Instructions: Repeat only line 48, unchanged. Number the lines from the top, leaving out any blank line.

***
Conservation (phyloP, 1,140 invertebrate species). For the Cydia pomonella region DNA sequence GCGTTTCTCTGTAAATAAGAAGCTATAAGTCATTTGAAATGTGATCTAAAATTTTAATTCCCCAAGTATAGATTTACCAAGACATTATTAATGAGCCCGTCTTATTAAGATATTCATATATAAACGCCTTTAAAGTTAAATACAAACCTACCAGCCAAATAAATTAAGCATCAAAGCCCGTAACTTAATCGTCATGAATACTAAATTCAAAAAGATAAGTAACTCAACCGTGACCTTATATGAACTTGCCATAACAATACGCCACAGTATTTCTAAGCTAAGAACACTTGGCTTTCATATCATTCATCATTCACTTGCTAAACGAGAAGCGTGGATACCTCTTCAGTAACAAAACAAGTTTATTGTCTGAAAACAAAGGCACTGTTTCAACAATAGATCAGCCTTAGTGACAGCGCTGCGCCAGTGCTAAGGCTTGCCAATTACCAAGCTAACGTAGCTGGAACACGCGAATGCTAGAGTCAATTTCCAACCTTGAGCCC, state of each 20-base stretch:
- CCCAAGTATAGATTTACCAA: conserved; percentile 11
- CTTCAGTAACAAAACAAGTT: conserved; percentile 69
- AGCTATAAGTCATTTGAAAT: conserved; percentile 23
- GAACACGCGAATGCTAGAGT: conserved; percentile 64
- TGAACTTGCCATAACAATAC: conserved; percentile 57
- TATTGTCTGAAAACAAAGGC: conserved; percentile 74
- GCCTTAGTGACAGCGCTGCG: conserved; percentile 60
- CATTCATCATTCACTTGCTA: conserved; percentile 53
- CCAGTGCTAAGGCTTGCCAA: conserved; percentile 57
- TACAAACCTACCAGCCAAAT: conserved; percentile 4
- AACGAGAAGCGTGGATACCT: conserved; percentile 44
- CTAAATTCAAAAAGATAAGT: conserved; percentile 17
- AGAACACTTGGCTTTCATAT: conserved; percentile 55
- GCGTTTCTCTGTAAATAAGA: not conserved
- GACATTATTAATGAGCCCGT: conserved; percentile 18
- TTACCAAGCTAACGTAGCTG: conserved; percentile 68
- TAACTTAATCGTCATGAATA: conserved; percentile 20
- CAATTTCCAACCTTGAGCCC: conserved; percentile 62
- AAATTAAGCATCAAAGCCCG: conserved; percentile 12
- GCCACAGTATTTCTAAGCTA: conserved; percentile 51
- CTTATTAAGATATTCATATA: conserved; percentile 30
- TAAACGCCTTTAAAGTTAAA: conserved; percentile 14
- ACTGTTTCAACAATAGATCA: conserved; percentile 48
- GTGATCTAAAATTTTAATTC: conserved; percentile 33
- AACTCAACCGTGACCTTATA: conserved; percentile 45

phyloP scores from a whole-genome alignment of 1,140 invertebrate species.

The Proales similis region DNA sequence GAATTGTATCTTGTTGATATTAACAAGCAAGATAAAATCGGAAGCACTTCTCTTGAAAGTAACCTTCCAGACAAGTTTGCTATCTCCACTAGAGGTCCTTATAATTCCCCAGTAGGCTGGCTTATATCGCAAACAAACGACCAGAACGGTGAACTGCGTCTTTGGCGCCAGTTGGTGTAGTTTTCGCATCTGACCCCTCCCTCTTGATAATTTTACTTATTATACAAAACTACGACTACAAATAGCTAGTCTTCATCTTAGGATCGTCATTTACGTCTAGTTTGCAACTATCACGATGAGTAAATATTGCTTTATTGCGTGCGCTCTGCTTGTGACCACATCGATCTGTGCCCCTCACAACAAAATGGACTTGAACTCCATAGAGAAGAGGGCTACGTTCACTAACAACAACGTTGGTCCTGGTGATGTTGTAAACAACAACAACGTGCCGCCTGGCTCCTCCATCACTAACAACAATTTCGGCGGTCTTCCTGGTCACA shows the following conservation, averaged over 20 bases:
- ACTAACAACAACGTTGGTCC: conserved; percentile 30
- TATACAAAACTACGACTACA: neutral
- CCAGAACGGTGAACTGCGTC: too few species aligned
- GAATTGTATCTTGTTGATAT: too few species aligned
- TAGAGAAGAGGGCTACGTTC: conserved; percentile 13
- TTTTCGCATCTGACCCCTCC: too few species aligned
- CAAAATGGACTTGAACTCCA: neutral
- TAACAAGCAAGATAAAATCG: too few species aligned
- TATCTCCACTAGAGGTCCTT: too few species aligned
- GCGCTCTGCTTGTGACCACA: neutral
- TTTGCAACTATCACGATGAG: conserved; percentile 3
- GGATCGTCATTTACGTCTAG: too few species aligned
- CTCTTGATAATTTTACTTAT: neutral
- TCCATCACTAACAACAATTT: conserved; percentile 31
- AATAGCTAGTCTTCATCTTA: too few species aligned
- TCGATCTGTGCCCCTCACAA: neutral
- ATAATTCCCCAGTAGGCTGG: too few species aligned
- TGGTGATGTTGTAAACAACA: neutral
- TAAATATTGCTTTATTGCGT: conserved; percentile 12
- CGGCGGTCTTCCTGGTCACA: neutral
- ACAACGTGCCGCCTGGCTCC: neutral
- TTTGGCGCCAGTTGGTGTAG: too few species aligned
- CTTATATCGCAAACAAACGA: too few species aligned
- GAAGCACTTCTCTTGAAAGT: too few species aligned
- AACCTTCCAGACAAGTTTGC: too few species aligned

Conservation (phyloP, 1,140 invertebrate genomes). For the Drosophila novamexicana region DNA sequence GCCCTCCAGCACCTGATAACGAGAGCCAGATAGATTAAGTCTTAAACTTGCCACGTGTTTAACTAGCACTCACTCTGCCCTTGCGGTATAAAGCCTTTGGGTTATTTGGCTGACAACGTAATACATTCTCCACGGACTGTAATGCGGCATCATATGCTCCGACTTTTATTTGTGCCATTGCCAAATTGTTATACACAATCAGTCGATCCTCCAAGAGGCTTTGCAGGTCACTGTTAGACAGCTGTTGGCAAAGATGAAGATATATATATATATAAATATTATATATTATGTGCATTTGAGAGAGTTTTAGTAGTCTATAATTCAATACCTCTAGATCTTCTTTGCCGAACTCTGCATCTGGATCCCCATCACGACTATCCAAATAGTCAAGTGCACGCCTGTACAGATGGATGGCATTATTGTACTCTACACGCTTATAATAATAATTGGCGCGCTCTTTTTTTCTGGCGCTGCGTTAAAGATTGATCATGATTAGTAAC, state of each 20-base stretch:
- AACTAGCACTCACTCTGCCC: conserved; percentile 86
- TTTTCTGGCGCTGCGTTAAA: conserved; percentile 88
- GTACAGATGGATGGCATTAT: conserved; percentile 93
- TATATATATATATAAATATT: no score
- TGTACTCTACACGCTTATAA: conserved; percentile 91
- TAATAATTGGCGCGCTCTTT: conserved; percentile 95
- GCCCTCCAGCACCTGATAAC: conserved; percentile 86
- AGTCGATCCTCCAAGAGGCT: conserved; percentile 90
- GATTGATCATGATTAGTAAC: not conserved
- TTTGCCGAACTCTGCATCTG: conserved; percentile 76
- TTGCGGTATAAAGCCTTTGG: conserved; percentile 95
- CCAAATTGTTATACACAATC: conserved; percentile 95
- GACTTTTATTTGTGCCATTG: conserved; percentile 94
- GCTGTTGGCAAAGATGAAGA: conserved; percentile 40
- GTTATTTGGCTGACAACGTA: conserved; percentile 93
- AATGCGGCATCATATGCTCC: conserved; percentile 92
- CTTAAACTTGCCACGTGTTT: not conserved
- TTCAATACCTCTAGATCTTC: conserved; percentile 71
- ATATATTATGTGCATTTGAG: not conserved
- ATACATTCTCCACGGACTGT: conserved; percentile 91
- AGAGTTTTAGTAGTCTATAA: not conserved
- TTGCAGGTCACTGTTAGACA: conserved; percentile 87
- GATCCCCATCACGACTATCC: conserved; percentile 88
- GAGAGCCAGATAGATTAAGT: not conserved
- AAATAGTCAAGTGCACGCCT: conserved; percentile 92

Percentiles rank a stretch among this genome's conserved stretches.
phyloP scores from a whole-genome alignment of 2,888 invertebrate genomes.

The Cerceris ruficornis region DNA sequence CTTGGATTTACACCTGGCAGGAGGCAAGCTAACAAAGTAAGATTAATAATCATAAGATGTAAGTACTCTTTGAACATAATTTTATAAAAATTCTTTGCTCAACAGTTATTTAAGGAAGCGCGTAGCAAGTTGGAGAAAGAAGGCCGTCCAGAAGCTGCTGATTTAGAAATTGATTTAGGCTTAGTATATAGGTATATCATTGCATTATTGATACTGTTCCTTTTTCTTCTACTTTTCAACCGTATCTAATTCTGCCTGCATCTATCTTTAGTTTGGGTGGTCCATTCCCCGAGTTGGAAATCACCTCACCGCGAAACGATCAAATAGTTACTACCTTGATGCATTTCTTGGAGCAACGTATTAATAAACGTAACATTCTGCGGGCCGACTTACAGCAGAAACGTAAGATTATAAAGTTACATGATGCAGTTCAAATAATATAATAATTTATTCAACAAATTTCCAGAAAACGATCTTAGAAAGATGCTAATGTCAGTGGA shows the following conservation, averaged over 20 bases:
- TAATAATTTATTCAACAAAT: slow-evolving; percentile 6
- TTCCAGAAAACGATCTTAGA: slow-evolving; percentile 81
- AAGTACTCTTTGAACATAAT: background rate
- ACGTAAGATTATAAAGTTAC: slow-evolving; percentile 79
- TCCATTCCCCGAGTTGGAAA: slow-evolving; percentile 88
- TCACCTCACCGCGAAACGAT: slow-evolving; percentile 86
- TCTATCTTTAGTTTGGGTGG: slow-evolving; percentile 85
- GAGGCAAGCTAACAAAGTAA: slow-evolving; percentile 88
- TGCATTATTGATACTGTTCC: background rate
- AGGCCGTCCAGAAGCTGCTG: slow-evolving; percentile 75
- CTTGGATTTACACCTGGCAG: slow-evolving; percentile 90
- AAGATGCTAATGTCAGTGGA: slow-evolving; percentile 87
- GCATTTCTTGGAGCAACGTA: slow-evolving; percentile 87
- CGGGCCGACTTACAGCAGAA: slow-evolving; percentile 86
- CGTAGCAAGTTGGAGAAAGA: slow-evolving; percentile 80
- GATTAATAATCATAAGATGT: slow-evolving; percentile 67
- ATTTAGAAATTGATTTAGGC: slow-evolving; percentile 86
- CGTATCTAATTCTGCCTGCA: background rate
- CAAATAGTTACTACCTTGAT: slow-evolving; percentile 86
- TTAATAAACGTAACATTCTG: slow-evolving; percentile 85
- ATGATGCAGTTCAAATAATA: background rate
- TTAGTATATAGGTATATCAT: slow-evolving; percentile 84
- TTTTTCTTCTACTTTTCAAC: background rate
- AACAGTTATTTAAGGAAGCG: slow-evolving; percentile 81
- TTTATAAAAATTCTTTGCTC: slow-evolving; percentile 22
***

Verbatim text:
- CGGCGGTCTTCCTGGTCACA: neutral